The immediate effects of not getting enough sleep are often obvious – you might feel groggy, unable to focus, sluggish and find yourself wishing for either a nap or a strong cup of coffee. There are even more subtle signs that you need more sleep including hunger, being overly emotional and clumsy. Usually a good night’s sleep will remedy these. But there are other, far less obvious side effects of chronic sleep deprivation that can have a very negative impact on your overall health.
- Increased Risk of Stroke – Even without the typical risk factors, like being overweight or having a family history, lack of sleep can increase your risk for stroke, according to 2012 research. Adults who regularly slept fewer than six hours a night had four times the risk of stroke symptoms.
- Obesity – Lack of sleep can lead to less than ideal food choices, including larger portions and junk food. This is due to hormonal changes that occur when you’re not getting enough sleep. Research suggests that less than six hours of sleep increases the production of the hunger hormone, ghrelin and suppresses leptin, which helps your balance your food intake.
- Diabetes – A 2012 study examining the link between poor sleep and insulin resistance (a common factor of diabetes) found that among healthy teenagers, those who slept the least had the highest insulin resistance. Their bodies were not using insulin effectively.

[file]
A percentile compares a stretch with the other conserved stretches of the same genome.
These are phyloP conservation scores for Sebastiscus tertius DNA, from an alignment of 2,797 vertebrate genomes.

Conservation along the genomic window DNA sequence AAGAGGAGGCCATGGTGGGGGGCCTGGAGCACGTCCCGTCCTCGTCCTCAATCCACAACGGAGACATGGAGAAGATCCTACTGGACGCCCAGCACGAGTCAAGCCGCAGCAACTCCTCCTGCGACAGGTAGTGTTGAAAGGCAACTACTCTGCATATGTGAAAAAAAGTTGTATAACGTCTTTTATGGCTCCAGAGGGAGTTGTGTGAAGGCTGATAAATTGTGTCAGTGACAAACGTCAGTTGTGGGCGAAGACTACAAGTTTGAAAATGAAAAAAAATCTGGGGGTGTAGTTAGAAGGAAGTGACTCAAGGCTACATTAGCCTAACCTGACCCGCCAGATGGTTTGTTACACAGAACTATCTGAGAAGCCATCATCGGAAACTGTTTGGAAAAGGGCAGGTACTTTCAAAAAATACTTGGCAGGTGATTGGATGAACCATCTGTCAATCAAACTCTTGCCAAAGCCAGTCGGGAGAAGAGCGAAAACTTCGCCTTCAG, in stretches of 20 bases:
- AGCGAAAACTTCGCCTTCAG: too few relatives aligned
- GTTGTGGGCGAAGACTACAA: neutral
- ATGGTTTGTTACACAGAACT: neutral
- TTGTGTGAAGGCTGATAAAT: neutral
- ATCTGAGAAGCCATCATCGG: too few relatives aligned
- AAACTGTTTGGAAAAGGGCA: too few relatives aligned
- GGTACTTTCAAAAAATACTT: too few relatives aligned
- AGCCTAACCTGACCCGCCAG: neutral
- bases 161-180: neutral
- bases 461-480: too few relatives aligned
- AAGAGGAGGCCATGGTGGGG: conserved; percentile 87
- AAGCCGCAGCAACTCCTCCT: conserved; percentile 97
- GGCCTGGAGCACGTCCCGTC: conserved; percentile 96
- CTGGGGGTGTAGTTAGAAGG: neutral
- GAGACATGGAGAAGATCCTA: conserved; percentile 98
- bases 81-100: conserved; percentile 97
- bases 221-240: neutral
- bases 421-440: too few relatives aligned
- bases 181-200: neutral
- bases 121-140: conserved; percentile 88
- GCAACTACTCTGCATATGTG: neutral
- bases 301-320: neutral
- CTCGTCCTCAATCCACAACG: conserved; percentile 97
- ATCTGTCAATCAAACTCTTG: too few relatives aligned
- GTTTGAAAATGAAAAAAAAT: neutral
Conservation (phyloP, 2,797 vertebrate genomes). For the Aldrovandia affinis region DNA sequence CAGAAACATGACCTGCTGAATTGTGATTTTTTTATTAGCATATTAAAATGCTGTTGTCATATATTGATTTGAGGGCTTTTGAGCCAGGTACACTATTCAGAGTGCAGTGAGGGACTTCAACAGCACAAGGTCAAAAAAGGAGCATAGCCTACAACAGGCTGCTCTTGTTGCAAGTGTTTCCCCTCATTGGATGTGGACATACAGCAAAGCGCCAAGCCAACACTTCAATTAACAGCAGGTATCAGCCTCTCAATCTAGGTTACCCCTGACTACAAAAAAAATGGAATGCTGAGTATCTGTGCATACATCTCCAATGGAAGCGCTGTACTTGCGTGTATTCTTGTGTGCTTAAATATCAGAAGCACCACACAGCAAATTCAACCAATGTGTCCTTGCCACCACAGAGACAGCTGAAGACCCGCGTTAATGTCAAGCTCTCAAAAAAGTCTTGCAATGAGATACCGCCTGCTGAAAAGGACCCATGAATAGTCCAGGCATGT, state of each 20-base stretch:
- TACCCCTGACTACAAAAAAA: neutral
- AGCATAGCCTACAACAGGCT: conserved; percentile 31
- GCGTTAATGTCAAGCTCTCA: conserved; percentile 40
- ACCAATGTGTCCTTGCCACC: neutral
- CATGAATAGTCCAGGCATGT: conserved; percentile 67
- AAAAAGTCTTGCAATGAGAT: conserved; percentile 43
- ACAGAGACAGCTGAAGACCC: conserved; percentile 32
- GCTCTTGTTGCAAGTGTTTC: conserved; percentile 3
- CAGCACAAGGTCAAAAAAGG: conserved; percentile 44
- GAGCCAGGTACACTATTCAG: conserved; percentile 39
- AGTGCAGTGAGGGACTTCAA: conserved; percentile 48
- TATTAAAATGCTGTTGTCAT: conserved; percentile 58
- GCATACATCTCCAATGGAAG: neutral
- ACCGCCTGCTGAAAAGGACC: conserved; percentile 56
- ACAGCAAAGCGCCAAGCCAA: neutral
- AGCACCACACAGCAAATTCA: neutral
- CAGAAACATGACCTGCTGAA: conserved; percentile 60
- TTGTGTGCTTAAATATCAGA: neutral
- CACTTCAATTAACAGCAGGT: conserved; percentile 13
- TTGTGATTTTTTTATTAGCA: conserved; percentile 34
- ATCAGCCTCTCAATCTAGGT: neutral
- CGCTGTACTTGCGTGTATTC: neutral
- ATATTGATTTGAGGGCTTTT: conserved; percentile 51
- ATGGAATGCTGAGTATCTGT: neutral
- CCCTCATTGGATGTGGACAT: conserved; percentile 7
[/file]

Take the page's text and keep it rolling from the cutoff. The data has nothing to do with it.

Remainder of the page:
- Memory Loss – You’ve likely experienced this one. On the days when you are most tired, you’re forgetful and unfocused. But chronic sleep deprivation can actually lead to permanent cognitive issues. The less we sleep, the less we benefit from the memory-storing properties of sleep. Over time, this can cause brain deterioration.
- Bone Damage – In a long-term 2012 study on rats, sleep deprivation contributed to osteoporosis. Scientists found negative changes to bone mineral density and marrow when they deprived the rodents of sleep over a 72-day period. Scientists have yet to prove that this is true of humans, but they suspect it is.
- Heart Disease – According to a study in 2011, the stress of too little sleep can cause the body to produce more of the chemicals and hormones that can lead to heart disease. People who slept for less than six hours each night had problems staying asleep and had a 48 percent increased risk of developing or dying from heart disease.
While these are frightening side effects of sleep deprivation, the good news is that sleep duration is usually something you can control. If you are taking proper measures to get enough sleep, but are still struggling, it may be time to seek professional help.
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